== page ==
Journal of Bryology 23: 264
It was in 1976 that Helvetius Kronk gave a copy of the newly released Burning Spear album Man In The Hills to his friend Gospodin Stotinki. Little did Kronk imagine the effect that his gift would have. Ignoring the vinyl disc within, Stotinki mounted the cover on the wall of his workshop and set his chair in front of it. His diary explains,
"Day after day I have looked upon that scene, imagining myself a homonculus shepherd wandering upon that face. In inclement weather I would shelter in the nasal caverns or build my fire out of the wind beneath the beetling brow cliffs. As I walked out into the world around me I saw evidence of great presences lying patiently in the landscape. Some were hidden in the hills and valleys. Others had been formed, perhaps unconsciously, by human endeavour."
Stotinki read the work of Katherine Maltwood but was frustrated in his attempts to recognise consistent patterns in the figures that he discovered. "I craved ever deeper levels of communication with the beings in the land. I had to become..."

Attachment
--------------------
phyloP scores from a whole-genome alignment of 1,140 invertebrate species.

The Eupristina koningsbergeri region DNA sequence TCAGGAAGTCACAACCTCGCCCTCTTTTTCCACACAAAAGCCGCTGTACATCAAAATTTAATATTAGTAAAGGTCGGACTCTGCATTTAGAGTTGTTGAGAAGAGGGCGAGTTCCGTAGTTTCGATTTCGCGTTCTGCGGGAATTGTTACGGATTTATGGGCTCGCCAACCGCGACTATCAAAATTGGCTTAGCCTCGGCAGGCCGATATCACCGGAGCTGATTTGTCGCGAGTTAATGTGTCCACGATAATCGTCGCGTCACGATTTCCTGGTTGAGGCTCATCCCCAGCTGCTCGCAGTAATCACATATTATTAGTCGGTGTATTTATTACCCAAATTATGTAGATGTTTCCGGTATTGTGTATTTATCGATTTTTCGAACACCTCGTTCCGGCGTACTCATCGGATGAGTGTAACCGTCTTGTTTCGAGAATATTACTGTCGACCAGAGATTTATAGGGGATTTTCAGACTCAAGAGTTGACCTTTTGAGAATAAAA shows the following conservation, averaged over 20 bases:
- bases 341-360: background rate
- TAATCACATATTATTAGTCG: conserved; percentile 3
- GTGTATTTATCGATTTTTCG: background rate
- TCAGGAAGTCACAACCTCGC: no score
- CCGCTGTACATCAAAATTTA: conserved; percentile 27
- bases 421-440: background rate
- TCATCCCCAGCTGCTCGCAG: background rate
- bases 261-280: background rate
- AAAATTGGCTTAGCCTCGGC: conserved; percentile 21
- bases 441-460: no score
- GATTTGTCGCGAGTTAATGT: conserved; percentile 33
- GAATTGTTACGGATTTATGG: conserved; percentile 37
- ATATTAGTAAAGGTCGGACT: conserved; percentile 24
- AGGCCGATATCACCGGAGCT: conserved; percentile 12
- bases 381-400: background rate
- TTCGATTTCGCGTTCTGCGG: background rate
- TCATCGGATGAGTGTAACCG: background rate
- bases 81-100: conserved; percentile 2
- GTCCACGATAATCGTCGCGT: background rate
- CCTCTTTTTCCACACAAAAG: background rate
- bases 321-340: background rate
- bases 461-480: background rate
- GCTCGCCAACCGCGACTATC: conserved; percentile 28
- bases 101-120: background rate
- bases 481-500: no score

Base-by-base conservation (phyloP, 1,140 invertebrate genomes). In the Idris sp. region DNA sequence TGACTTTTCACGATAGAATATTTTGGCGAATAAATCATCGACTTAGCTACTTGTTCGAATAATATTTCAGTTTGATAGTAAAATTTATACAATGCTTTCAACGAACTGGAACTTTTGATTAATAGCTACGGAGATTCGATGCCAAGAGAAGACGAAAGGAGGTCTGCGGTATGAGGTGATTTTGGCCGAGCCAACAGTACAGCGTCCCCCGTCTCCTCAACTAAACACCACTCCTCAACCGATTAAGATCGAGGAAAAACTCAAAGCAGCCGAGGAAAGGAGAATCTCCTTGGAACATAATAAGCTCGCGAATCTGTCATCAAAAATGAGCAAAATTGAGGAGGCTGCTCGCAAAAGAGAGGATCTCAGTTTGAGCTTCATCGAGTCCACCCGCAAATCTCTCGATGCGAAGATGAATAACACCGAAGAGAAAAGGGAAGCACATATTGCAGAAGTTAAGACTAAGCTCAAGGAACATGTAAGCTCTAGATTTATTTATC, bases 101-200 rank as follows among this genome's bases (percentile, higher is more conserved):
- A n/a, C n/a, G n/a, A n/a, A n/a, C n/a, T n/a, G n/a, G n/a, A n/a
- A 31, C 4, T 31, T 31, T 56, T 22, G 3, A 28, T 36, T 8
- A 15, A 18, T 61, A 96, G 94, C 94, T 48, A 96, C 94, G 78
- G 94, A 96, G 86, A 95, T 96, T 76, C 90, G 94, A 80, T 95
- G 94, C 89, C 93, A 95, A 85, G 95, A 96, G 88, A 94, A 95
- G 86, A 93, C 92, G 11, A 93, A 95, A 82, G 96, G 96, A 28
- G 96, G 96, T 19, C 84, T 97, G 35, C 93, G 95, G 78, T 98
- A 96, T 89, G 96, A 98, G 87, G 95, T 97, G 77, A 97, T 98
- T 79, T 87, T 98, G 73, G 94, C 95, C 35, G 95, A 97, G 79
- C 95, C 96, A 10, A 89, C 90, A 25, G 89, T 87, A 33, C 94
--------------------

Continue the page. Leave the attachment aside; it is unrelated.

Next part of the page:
On a visit to Bèjar in Spain he happened upon the curious rites of the Moss Men. This was his epiphany. "Indistinguishable from the land I will recline like a moss-covered mountain, until I am the moss man, the man in the hills."
Stotinki was found in a partially desiccated state several weeks later. He was clasping the trunk of a tree and had a nuthatch nesting above his left ear.